Adult literacy and high school equivalency diploma teachers typically do the following:
Before students enter these education programs, their educational level and skills are assessed. These assessments are typically performed by another staff member; however, in some programs the teacher may conduct the assessments. Based on the results of the assessment and student's goals, teachers develop an individualized education program.
Teachers must formally evaluate their students periodically to determine their progress and potential to go on to the next level of classes. However, they may informally evaluate their students' progress continually.
Adult literacy and high school equivalency diploma teachers often have students of various education levels in their classes. As a result, teachers need to use different teaching strategies and methods that meet all of their students' needs. They may work with students in classes or tutor them one-on-one.
Teachers prepare students for further education and help them to develop skills that they will need in the workplace. For example, they may teach students how to read a contract or how to estimate the cost of materials needed to remodel a kitchen.
There are three basic types of education that adult literacy and high school equivalency diploma teachers provide:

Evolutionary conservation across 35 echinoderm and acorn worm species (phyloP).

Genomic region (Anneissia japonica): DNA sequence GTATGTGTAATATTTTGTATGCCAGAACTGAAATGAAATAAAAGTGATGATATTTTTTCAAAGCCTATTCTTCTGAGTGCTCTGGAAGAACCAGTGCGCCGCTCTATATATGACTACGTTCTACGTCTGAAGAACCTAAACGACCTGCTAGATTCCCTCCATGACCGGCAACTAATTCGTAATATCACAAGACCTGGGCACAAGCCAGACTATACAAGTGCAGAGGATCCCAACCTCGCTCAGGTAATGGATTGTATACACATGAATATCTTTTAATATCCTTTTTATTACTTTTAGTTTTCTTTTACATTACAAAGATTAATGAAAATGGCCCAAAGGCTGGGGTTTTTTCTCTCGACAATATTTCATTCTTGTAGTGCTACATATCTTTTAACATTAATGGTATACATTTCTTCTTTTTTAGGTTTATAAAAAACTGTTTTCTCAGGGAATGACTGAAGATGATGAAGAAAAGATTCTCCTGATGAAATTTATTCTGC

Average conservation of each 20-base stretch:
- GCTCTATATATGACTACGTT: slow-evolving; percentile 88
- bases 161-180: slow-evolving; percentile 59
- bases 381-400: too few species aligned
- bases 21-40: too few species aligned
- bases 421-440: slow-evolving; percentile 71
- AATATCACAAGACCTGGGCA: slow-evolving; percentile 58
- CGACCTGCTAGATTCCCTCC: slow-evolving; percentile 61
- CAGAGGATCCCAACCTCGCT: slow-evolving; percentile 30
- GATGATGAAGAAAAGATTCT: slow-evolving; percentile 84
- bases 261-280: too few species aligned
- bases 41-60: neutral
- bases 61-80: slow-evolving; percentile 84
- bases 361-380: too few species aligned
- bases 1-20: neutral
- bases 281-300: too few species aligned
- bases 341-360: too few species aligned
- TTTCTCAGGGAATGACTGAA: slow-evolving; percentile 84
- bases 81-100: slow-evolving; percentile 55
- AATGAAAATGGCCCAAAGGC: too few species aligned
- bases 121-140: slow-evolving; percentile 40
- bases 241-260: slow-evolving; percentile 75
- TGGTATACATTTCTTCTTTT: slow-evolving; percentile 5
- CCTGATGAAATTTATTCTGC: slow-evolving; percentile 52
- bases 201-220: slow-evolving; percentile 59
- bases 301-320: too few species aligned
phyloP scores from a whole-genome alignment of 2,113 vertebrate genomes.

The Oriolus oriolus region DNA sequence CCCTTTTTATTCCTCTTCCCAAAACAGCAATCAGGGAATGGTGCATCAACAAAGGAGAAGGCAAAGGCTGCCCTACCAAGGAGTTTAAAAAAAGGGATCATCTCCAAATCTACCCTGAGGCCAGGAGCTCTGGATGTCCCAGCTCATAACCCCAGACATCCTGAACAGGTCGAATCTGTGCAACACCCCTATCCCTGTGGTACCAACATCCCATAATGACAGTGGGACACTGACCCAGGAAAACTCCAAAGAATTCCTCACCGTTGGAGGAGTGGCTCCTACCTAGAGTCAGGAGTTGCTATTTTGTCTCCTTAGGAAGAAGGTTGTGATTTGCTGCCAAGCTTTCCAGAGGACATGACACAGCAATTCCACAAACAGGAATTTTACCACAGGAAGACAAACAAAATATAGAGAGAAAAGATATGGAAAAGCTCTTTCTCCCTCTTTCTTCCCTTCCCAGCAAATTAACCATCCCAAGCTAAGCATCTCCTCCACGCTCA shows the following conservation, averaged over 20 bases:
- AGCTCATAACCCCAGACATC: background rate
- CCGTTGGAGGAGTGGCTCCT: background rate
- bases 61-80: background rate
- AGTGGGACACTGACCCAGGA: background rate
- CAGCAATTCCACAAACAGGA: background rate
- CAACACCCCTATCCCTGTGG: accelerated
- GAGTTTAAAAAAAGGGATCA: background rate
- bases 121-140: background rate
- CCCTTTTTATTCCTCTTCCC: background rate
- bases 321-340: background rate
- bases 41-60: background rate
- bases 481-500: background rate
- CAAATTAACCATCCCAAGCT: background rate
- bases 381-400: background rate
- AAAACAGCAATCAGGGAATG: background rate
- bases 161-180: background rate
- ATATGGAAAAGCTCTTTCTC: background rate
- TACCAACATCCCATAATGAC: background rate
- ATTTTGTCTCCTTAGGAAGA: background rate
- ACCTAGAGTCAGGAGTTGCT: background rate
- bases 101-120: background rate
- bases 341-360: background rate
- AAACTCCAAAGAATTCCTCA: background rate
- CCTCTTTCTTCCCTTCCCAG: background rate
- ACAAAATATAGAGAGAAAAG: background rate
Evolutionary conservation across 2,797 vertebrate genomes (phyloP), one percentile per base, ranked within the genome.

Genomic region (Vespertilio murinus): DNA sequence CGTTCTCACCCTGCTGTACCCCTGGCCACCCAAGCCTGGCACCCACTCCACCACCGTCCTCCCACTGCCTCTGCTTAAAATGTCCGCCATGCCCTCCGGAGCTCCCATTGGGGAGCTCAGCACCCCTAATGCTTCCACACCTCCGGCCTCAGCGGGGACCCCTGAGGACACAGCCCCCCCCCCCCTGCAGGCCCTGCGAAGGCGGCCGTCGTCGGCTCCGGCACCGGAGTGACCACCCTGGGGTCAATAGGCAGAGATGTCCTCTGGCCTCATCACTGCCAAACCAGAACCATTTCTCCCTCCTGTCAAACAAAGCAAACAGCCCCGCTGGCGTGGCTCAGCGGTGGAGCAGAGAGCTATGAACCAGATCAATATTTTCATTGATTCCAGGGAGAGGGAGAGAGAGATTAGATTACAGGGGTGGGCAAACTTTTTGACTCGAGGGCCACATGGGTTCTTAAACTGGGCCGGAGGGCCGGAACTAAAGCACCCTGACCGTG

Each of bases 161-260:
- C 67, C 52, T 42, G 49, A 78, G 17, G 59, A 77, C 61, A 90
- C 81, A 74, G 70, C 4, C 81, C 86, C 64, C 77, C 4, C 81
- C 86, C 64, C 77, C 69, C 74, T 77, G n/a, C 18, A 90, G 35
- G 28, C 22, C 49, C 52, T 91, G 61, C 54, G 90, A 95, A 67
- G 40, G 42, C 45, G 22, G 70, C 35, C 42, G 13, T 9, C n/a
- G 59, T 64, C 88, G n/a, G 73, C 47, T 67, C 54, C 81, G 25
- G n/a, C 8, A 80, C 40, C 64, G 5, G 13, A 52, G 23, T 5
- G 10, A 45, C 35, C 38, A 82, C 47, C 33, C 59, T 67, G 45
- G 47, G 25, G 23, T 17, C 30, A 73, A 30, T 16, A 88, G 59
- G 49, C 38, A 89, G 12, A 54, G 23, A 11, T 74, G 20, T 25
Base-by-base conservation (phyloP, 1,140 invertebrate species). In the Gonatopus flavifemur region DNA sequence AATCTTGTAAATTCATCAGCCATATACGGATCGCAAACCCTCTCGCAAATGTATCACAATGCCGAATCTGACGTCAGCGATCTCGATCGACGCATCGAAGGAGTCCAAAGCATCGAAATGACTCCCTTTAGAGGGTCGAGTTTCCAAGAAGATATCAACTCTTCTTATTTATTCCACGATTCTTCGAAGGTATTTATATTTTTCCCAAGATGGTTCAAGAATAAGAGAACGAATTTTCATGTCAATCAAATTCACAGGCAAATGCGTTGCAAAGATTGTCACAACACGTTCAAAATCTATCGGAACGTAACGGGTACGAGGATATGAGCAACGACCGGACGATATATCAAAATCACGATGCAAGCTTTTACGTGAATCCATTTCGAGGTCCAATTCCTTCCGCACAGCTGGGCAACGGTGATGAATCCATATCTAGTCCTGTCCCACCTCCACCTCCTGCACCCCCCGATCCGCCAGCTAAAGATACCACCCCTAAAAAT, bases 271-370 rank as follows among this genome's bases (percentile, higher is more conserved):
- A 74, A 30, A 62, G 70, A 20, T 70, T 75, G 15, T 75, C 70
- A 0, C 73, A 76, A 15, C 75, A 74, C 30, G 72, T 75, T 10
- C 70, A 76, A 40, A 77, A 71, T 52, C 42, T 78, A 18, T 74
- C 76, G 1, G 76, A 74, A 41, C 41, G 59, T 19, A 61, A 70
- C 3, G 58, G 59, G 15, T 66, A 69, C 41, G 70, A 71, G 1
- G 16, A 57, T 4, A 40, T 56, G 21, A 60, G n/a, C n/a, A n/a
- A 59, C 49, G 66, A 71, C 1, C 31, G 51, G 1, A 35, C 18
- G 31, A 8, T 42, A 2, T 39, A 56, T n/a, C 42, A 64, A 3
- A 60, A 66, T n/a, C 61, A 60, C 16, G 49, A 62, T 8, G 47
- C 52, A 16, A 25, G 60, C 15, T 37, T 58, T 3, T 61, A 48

Adult basic education classes teach students the basics of reading, writing, and math. Students who enter these classes usually do not have a high school diploma. They generally are 16 years or older and need to gain proficiency in these skills to improve their job situation.
High school equivalency and adult secondary education classes prepare students to take the test to earn a high school equivalent diploma. Some programs are combined with career preparation programs so that students can earn a high school equivalent diploma and a career-related credential at the same time.
The high school equivalency exam is composed of four subjects: language arts, math, science, and social studies. In addition to teaching these subjects, teachers also help their students improve their skills in communicating, critical thinking, and problem solving - skills they will need to prepare for further education and successful careers.
English as a Second Language (ESL), also called English for Speakers of Other Languages (ESOL), classes teach students to read, write, and speak English. Students in these classes are immigrants to the United States or those whose native language is not English.
ESL teachers often focus on helping their students with practical vocabulary for jobs and daily living. They also may focus on preparing their students to take the citizenship exam.
ESL teachers may have students from many different countries and cultures in their classroom. Because the ESL teacher and the students may not share a common native language, ESL teachers must be creative in fostering communication in the classroom to achieve their education goals.